Measurement of rates of cholesterol and fatty acid synthesis in vivo using tritiated water

Adam M. Lopez, Jen Chieh Chuang, Stephen D. Turley

Research output: Chapter in Book/Report/Conference proceedingChapter

3 Scopus citations

Abstract

Every organ in the body is capable of synthesizing cholesterol de novo but at rates that vary with a constellation of factors. A significant proportion of the hydrogen atoms present in cholesterol that is synthesized in the body are derived from water. Thus, although water ordinarily makes up the bulk of body mass, the acute enrichment of the body water pool with a sufficiently large amount of tritiated water over a short interval of time (usually 1 h) yields measurable rates of incorporation of the labeled water into newly generated cholesterol and also fatty acids. Such data can provide a quantitative measure of how specific genetic, dietary, and pharmacological manipulations impact not just the rate of cholesterol synthesis in particular organs but also rates of whole-body cholesterol production and turnover.

Original languageEnglish (US)
Title of host publicationMethods in Molecular Biology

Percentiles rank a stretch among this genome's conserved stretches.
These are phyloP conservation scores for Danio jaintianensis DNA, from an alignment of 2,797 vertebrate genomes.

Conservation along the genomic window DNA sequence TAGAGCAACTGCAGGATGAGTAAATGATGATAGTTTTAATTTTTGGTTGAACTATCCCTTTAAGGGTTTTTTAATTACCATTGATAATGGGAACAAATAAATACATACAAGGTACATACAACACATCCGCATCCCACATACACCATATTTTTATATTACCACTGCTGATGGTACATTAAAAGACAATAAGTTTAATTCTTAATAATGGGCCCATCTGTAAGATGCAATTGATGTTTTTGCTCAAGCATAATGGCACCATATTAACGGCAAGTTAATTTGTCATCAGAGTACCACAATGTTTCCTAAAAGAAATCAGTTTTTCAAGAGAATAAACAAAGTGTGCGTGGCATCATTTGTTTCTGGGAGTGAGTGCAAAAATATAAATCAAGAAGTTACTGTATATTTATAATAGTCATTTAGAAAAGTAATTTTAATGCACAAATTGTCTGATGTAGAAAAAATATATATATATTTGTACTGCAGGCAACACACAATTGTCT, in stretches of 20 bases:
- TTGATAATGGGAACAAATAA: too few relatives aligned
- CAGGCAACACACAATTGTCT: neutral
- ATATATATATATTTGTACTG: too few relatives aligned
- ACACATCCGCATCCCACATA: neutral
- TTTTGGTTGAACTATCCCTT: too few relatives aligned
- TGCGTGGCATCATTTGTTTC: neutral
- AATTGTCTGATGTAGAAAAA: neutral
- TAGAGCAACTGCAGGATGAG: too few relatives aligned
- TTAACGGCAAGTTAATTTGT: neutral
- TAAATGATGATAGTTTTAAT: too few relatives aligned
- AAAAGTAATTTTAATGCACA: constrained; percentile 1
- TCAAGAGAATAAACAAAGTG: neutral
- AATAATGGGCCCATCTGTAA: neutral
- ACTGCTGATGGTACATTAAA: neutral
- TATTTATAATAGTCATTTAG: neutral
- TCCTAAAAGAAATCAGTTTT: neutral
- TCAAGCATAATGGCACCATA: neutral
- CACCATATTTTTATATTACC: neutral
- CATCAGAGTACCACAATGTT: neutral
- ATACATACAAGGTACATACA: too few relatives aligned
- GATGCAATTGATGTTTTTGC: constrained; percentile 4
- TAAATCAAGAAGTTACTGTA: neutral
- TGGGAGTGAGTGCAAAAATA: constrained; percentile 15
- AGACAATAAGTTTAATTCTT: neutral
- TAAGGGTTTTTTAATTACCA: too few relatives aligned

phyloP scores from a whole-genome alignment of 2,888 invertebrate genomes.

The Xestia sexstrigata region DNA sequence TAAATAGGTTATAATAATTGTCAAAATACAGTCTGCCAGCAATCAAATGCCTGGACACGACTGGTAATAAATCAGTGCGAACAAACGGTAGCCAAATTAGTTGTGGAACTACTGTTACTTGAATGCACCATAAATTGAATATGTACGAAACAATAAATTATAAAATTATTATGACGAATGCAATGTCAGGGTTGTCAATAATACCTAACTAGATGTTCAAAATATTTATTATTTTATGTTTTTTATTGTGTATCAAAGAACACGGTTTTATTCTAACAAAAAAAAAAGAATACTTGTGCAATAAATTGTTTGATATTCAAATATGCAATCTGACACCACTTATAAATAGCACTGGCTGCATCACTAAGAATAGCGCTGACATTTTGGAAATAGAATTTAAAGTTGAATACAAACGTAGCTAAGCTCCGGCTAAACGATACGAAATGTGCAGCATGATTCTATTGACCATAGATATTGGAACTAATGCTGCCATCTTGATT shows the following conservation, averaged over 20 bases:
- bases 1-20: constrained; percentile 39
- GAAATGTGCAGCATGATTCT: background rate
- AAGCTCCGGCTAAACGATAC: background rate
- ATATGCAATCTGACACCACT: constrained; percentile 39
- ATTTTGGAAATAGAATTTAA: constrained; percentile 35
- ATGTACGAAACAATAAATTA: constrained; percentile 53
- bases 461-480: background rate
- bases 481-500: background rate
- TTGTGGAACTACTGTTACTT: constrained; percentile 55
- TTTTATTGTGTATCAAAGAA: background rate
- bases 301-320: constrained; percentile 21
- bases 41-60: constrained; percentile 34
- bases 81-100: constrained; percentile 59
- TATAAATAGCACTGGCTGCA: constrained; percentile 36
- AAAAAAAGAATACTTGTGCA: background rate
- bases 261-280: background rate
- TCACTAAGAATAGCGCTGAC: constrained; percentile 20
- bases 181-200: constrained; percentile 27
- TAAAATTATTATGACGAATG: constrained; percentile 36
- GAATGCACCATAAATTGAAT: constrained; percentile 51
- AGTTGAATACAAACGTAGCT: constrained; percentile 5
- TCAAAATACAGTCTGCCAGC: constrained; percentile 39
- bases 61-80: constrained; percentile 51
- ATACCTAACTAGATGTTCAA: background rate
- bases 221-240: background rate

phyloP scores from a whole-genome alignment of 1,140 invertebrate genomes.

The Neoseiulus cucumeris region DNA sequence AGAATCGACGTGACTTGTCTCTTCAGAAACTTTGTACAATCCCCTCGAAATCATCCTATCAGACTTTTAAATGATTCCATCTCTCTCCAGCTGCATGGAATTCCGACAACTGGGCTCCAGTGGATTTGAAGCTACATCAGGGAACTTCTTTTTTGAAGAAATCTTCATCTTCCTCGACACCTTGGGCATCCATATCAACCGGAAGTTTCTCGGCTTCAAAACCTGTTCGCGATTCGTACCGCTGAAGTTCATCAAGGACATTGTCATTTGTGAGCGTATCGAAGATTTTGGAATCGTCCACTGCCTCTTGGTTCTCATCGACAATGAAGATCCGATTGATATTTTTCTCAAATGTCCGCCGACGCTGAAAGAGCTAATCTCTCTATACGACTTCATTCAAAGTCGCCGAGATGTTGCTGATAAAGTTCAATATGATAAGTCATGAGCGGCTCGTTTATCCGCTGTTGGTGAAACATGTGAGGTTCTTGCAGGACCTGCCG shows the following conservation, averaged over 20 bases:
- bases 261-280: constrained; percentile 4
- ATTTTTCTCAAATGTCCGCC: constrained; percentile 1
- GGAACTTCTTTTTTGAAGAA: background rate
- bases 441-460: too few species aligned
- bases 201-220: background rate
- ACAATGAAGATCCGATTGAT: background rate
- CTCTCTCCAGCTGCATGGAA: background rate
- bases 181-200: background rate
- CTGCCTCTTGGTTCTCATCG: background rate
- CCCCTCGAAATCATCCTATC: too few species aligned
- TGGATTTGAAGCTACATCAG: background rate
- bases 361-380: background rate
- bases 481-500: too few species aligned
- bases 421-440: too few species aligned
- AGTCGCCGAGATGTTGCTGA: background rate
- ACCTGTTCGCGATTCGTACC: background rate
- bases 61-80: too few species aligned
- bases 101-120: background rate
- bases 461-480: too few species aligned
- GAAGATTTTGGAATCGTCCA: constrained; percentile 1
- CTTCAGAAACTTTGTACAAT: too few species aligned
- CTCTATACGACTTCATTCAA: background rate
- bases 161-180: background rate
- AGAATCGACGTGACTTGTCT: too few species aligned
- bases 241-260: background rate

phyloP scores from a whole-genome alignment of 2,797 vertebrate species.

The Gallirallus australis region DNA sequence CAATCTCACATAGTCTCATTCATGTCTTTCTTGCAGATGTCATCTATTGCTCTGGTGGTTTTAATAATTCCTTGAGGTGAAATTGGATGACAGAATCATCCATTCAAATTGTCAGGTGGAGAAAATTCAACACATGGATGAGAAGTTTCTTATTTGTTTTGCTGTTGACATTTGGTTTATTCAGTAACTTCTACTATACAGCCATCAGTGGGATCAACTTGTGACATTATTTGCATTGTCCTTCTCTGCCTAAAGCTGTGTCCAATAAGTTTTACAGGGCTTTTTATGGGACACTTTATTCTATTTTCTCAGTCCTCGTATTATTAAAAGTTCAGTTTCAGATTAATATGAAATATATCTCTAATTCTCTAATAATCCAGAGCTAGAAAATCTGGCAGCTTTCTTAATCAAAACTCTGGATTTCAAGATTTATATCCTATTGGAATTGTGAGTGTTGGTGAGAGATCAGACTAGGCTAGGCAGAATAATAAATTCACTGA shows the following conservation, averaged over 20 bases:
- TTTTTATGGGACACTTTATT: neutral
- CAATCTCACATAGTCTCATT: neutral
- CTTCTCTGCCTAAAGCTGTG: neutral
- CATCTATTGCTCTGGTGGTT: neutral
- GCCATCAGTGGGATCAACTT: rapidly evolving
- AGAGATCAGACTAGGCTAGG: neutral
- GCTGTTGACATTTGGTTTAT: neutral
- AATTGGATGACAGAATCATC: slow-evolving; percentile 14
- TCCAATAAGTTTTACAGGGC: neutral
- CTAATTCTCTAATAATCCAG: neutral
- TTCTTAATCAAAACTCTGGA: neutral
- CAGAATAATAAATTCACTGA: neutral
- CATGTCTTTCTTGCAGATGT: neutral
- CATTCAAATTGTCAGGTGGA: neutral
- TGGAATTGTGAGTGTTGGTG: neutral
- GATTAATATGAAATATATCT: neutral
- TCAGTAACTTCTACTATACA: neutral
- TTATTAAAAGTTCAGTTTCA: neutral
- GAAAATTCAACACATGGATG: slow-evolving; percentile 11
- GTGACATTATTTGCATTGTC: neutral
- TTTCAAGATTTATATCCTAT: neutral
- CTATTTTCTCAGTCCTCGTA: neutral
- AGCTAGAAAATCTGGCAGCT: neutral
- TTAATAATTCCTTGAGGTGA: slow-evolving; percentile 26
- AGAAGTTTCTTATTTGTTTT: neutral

PublisherHumana Press Inc.
Pages241-256
Number of pages16
Volume1583
DOIs
StatePublished - 2017

Publication series

NameMethods in Molecular Biology
Volume1583
ISSN (Print)10643745

Keywords

  • Brain
  • Digitonin-precipitable sterols
  • Extrahepatic
  • Intestine
  • Lipogenesis
  • Liver

ASJC Scopus subject areas

  • Molecular Biology
  • Genetics

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    Lopez, A. M., Chuang, J. C., & Turley, S. D. (2017). Measurement of rates of cholesterol and fatty acid synthesis in vivo using tritiated water. In Methods in Molecular Biology (Vol. 1583, pp. 241-256). (Methods in Molecular Biology; Vol. 1583). Humana Press Inc.. https://doi.org/10.1007/978-1-4939-6875-6_18